honor of Edsel Ford, former company president and son of Henry Ford.
Even though the Edsel shares its basic technology with other Ford
products, a number of issues caused reliability problems, mostly with
the 1958 models. Reports of mechanical flaws with the cars surfaced, due
primarily to lack of quality control and confusion of parts with other
Ford models. Ford never dedicated a stand-alone factory solely to Edsel
model production. The first-year (1958) Edsels were assembled in both
Mercury and Ford factories. The longer-wheelbase models, Citation and
Corsair, were produced alongside the Mercury products, while the
shorter-wheelbase models, Pacer and Ranger, were produced alongside the
Ford products. Workers assembling Fords and Mercurys often found the
task of assembling the occasional Edsel that moved down the line
burdensome, because it required them to change tools and parts bins,
then switch back to resume assembling Fords or Mercurys after completing
assembly on the Edsel. The workers were also expected to accommodate
Edsel assembly with no adjustment in their hourly quota of Ford and
Mercury production. Consequently, the desired quality control of the
different Edsel models proved difficult to achieve, even when the Fords
and Mercurys were satisfactorily assembled on the same lines. Many
Edsels actually left the assembly lines unfinished. Uninstalled parts
were placed in the trunks along with installation instructions for
dealership mechanics, some of whom never installed the additional parts
at all. Some dealers did not even receive all the parts.
In the March 1958 issue of Popular Mechanics, 16% of Edsel owners
reported poor workmanship, with complaints ranging from faulty welding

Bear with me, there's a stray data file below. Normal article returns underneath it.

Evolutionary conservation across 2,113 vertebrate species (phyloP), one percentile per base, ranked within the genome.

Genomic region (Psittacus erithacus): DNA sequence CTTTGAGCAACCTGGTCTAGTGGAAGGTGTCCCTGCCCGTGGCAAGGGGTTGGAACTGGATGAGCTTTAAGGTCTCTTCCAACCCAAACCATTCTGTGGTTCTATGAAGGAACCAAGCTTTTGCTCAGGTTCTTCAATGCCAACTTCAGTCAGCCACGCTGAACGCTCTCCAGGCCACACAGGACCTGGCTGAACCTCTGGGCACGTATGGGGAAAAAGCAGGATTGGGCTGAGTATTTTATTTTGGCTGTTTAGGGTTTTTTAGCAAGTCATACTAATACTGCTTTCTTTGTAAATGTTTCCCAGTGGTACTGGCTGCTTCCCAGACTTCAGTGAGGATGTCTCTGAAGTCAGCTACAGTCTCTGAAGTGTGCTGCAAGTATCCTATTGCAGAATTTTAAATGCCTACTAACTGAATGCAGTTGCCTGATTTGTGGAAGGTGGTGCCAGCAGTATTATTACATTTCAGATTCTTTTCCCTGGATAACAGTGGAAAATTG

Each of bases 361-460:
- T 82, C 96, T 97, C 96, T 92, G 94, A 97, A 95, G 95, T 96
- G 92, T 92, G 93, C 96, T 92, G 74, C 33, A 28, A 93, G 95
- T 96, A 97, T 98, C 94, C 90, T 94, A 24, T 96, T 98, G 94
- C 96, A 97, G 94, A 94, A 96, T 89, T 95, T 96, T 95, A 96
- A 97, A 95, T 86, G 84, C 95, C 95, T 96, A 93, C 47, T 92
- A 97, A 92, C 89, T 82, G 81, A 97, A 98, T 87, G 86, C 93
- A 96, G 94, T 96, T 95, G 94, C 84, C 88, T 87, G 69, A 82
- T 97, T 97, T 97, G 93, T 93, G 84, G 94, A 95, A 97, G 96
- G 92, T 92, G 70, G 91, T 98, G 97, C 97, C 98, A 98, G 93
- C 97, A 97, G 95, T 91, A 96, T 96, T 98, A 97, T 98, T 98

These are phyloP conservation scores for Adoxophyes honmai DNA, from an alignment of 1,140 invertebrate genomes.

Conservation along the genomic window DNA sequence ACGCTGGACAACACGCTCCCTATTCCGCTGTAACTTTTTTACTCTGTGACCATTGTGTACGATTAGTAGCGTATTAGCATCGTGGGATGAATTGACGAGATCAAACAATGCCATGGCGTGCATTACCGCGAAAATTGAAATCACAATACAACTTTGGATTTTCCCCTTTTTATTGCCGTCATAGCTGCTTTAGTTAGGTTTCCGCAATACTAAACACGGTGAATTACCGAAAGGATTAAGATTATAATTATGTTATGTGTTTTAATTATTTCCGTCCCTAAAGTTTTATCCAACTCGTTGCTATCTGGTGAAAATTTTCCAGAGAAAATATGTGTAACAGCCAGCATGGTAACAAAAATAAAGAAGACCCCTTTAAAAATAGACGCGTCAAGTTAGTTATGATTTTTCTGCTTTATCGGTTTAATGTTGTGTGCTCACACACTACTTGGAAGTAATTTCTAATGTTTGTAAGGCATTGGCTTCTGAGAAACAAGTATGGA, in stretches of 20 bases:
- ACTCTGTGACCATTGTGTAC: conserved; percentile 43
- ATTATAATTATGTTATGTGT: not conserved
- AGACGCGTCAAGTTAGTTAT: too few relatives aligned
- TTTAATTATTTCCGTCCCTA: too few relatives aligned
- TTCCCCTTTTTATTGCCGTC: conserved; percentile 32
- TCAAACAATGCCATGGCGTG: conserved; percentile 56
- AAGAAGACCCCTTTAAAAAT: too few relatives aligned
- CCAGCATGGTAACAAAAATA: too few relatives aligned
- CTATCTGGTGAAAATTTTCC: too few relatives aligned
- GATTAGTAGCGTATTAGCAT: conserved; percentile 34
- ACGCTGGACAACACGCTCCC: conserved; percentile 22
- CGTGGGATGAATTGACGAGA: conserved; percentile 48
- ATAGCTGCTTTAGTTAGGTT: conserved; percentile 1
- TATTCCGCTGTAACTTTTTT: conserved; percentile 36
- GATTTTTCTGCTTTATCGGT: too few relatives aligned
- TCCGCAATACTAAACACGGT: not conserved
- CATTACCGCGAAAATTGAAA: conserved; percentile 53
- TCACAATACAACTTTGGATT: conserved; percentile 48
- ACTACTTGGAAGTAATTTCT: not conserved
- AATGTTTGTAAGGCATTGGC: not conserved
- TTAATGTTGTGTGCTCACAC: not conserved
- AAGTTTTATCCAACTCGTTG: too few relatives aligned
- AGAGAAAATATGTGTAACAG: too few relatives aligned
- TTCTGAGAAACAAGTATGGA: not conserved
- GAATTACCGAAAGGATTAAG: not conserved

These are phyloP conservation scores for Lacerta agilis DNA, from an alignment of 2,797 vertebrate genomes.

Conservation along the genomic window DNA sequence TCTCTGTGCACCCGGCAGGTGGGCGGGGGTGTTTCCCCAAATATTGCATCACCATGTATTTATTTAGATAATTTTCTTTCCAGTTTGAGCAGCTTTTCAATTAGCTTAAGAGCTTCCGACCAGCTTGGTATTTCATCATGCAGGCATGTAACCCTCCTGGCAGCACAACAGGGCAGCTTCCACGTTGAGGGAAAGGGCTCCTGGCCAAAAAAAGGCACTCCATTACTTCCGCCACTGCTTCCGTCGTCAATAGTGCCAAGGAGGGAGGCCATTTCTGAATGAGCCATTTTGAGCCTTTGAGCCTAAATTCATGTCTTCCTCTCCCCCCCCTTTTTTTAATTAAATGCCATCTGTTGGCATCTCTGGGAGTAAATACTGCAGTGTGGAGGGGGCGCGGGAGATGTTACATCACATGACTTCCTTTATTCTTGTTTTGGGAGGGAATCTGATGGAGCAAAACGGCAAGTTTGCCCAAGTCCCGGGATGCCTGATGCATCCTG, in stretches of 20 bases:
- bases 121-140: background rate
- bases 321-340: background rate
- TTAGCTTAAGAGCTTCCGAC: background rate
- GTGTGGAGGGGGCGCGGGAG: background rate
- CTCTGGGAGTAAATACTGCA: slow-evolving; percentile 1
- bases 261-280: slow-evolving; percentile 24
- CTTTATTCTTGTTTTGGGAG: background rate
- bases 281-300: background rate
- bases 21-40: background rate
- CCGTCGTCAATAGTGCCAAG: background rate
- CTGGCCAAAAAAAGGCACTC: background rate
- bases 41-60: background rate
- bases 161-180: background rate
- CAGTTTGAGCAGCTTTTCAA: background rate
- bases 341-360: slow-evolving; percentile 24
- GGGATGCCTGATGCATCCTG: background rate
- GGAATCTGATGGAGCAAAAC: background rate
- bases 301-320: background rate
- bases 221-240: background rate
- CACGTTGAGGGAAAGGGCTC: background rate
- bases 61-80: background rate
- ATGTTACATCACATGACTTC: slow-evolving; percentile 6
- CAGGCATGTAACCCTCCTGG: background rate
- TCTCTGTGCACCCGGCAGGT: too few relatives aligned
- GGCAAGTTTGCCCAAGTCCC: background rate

to power steering failure. In its test car, Popular Mechanics tested for
these problems and noted others, such as the trunk leaking badly in a
storm and the odometer showing fewer than actual miles traveled.
The distinctive center grille of the 1958 Edsel.
The Edsel's most memorable design feature was its trademark "horsecollar"
grille, which was quite distinct from other cars of the period.
According to a popular joke at the time, the Edsel "resembled an
Oldsmobile sucking a lemon" while automotive critic Neil Dan cites the
grille's vaginal appearance.
According to Thomas E. Bonsall's book, Disaster in Dearborn (2002), it
was assistant stylist Bob "Robin" Jones, who suggested a vertical motif
for the front end of the "E-car".
The Edsel's front-end ensemble as it eventually appeared bore little
resemblance, if any, to the original concept. Roy Brown, the original
chief designer on the Edsel project, had envisioned a slender, almost
delicate opening in the center. Engineers, fearing engine cooling
problems, vetoed the intended design, so a ring design was suggested.
Ernest Breech then demanded the grill be taller and wider, which led to
the now-infamous "horsecollar". The vertical grille theme, while
improved for the 1959 models, was discontinued for the 1960 models,
which were similar to Ford models of the same year, although
coincidentally, the new front-end design was very similar to that of the
The Teletouch pushbutton automatic transmission selector was an
extremely complex feature. It proved problematic in part because the
steering wheel hub, where the pushbuttons were located, was the
traditional location of the horn button. Some drivers inadvertently
shifted gears when they intended to sound the horn. While the Edsel was
fast, the location of the transmission pushbuttons was not conducive to
street racing. There were also jokes among stoplight drag racers about
the buttons: D for Drag, L for Leap, and R for Race (instead of Drive,
Low and Reverse). The control wires for Teletouch were also routed too
close to the exhaust manifold, which often caused unpredictable movement